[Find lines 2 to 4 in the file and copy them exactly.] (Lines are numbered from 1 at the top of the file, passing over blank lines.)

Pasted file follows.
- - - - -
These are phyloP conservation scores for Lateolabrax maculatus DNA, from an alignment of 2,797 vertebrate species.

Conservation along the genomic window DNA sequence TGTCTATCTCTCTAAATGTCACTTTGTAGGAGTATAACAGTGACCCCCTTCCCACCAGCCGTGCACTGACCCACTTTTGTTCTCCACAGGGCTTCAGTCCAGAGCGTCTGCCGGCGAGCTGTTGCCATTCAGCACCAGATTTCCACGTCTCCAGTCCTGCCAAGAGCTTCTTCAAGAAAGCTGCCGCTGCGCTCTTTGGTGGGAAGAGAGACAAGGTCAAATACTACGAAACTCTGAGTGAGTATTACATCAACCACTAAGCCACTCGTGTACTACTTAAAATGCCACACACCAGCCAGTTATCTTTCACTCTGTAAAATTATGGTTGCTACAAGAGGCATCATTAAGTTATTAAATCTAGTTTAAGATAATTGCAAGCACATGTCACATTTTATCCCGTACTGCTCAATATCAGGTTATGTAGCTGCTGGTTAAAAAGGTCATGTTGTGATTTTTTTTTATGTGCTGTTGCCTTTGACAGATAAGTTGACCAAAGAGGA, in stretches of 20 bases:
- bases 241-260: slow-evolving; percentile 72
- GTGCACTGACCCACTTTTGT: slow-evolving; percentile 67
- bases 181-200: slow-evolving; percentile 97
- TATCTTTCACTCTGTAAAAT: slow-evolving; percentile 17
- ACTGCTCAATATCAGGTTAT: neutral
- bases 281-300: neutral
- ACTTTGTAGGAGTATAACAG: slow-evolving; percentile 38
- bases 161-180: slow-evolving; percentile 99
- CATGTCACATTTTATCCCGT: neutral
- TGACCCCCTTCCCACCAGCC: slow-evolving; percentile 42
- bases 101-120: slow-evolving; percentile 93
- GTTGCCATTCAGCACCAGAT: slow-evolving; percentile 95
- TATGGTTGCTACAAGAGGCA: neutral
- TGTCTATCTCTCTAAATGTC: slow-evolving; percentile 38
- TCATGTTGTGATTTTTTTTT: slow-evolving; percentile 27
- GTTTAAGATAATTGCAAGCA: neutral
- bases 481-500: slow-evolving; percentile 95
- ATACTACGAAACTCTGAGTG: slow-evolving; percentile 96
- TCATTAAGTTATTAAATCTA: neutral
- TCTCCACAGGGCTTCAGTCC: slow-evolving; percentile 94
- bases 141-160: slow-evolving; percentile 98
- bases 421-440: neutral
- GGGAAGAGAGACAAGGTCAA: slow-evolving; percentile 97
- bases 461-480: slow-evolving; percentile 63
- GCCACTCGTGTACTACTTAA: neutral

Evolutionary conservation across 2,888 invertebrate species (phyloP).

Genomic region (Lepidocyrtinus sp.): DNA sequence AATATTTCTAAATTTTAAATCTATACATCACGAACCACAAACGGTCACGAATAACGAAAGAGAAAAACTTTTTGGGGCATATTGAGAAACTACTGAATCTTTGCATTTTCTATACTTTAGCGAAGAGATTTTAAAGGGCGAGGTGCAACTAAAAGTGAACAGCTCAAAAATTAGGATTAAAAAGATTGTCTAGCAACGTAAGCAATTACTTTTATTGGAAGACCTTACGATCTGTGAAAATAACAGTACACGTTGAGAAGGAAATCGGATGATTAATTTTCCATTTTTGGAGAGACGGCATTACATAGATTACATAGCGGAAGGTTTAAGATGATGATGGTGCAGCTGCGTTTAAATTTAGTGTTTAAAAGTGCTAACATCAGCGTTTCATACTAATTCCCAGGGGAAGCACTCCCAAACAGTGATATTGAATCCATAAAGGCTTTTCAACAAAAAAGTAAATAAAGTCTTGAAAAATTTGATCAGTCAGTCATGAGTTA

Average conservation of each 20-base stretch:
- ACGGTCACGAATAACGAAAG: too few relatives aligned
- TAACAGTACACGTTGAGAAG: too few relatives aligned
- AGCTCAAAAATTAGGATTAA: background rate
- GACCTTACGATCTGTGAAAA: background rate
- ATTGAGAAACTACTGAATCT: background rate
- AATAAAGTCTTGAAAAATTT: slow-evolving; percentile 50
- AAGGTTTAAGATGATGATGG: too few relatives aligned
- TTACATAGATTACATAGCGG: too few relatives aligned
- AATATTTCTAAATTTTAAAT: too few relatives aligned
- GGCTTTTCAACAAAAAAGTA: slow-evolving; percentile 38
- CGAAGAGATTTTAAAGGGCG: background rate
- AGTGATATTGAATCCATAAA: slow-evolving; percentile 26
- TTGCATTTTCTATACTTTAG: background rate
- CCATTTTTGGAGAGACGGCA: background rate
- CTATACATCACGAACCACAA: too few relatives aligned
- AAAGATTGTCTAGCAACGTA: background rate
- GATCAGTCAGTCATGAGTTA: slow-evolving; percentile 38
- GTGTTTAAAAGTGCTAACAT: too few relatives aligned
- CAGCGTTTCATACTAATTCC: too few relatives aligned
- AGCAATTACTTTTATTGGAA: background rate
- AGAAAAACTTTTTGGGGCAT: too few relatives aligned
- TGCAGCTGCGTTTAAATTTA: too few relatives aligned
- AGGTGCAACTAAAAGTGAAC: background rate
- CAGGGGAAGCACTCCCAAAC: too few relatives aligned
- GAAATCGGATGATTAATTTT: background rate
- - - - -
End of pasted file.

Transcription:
Conservation along the genomic window DNA sequence TGTCTATCTCTCTAAATGTCACTTTGTAGGAGTATAACAGTGACCCCCTTCCCACCAGCCGTGCACTGACCCACTTTTGTTCTCCACAGGGCTTCAGTCCAGAGCGTCTGCCGGCGAGCTGTTGCCATTCAGCACCAGATTTCCACGTCTCCAGTCCTGCCAAGAGCTTCTTCAAGAAAGCTGCCGCTGCGCTCTTTGGTGGGAAGAGAGACAAGGTCAAATACTACGAAACTCTGAGTGAGTATTACATCAACCACTAAGCCACTCGTGTACTACTTAAAATGCCACACACCAGCCAGTTATCTTTCACTCTGTAAAATTATGGTTGCTACAAGAGGCATCATTAAGTTATTAAATCTAGTTTAAGATAATTGCAAGCACATGTCACATTTTATCCCGTACTGCTCAATATCAGGTTATGTAGCTGCTGGTTAAAAAGGTCATGTTGTGATTTTTTTTTATGTGCTGTTGCCTTTGACAGATAAGTTGACCAAAGAGGA, in stretches of 20 bases:
- bases 241-260: slow-evolving; percentile 72
- GTGCACTGACCCACTTTTGT: slow-evolving; percentile 67